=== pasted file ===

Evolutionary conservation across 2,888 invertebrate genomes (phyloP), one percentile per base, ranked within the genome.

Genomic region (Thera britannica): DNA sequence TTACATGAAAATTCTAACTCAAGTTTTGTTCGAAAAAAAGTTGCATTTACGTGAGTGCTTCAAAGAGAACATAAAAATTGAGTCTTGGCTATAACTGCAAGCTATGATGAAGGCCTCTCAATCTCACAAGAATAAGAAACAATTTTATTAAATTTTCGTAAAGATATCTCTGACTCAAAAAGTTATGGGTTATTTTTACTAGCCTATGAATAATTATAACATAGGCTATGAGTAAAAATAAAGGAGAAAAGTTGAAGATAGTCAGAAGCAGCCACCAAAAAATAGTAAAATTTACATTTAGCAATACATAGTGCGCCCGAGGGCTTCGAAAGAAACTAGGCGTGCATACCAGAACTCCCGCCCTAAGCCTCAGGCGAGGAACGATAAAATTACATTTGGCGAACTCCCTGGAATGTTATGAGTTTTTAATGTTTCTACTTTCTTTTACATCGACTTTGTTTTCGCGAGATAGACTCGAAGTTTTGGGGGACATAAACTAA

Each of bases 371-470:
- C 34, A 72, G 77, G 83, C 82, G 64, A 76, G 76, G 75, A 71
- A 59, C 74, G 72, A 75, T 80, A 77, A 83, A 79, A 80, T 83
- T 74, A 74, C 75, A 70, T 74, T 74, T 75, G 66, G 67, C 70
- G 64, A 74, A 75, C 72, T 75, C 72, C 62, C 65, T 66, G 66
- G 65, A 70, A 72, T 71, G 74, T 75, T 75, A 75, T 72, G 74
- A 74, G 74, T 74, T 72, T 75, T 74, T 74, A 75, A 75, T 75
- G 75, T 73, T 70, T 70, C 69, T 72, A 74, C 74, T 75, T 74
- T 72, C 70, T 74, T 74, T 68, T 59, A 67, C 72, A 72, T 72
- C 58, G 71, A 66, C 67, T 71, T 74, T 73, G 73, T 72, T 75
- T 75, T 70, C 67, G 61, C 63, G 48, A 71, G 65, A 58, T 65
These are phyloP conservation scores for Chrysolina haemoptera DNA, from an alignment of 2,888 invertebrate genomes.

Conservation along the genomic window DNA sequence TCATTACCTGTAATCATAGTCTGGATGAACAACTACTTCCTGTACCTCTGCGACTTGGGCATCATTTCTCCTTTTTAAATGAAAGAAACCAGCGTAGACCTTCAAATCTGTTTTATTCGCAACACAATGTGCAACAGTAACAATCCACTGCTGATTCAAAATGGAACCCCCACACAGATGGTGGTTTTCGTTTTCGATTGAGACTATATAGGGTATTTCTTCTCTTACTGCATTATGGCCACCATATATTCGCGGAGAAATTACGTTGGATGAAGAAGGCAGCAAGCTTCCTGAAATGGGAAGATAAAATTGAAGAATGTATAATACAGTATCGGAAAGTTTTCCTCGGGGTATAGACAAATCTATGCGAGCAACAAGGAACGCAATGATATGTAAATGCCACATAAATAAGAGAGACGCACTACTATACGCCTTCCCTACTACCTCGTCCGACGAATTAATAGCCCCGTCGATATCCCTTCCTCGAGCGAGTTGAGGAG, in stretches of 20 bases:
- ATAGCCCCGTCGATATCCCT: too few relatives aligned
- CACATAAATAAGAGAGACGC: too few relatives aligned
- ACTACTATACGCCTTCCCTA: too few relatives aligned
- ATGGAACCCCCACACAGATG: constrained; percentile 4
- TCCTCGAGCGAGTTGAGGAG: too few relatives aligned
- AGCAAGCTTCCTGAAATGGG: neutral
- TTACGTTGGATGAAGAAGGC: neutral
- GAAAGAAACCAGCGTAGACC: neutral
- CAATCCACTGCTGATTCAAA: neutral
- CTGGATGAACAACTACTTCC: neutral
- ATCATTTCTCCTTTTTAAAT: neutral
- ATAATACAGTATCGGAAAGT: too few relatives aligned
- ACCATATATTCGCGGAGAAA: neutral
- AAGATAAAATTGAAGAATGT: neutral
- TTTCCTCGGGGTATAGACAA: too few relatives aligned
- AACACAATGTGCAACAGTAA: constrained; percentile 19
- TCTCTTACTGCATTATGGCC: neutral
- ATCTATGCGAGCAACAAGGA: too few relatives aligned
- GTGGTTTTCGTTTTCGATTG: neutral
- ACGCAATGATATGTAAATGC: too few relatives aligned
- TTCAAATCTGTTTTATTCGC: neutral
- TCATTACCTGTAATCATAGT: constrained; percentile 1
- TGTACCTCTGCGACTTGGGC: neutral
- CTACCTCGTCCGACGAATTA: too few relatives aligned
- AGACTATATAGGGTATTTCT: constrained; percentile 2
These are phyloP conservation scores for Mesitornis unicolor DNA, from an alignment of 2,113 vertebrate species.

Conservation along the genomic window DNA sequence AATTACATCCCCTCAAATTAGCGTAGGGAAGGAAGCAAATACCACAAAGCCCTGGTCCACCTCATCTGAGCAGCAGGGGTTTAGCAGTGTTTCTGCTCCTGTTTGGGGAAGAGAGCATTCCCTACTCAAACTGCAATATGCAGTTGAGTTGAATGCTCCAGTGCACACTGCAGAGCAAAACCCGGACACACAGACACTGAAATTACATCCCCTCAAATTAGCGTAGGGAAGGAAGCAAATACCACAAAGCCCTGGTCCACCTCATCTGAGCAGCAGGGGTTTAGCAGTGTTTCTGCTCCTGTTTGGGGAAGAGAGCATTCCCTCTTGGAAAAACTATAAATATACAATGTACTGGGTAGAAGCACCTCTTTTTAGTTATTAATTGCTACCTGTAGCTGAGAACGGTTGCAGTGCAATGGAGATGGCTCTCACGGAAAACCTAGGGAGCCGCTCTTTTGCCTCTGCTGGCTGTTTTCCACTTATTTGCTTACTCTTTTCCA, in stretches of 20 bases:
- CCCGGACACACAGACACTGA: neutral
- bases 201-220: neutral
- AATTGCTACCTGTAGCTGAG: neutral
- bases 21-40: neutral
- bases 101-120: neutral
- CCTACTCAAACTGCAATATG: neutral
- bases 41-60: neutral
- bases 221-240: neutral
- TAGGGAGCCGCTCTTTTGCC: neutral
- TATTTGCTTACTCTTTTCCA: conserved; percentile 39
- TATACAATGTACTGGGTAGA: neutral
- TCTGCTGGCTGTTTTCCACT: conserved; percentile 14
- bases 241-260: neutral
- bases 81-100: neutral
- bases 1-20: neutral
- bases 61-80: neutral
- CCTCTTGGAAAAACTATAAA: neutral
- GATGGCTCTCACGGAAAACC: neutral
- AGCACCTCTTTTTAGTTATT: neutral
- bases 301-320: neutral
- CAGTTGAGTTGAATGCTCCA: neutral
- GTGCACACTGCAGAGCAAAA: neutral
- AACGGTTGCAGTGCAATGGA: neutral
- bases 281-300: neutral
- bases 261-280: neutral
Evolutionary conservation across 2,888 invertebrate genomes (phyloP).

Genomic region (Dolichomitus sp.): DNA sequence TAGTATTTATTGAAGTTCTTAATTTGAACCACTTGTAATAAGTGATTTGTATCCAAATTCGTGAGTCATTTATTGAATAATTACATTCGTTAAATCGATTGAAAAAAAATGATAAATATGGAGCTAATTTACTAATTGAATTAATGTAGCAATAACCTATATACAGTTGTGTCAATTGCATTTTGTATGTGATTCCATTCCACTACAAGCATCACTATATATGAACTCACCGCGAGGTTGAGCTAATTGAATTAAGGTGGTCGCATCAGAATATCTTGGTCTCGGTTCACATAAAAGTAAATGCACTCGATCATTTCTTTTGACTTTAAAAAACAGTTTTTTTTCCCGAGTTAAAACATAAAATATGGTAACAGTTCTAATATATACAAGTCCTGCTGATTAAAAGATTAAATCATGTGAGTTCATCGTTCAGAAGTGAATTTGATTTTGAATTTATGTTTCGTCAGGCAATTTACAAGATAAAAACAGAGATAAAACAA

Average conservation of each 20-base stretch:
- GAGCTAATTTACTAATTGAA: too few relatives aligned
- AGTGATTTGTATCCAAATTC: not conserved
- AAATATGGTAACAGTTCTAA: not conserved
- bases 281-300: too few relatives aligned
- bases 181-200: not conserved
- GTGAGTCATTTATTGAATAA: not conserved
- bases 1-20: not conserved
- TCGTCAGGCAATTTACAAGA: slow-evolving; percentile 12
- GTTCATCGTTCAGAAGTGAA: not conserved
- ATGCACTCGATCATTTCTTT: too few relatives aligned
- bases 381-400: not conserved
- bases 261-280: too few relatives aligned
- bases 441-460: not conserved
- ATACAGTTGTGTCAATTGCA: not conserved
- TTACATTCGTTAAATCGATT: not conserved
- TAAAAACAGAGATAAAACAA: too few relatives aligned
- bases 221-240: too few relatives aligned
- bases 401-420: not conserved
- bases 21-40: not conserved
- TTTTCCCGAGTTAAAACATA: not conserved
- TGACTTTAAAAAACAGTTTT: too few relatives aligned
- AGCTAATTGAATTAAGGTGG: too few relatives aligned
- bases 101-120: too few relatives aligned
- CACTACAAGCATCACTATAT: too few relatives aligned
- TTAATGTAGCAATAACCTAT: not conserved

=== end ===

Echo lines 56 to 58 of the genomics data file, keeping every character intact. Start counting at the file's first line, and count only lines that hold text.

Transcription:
- bases 81-100: neutral
- bases 1-20: neutral
- bases 61-80: neutral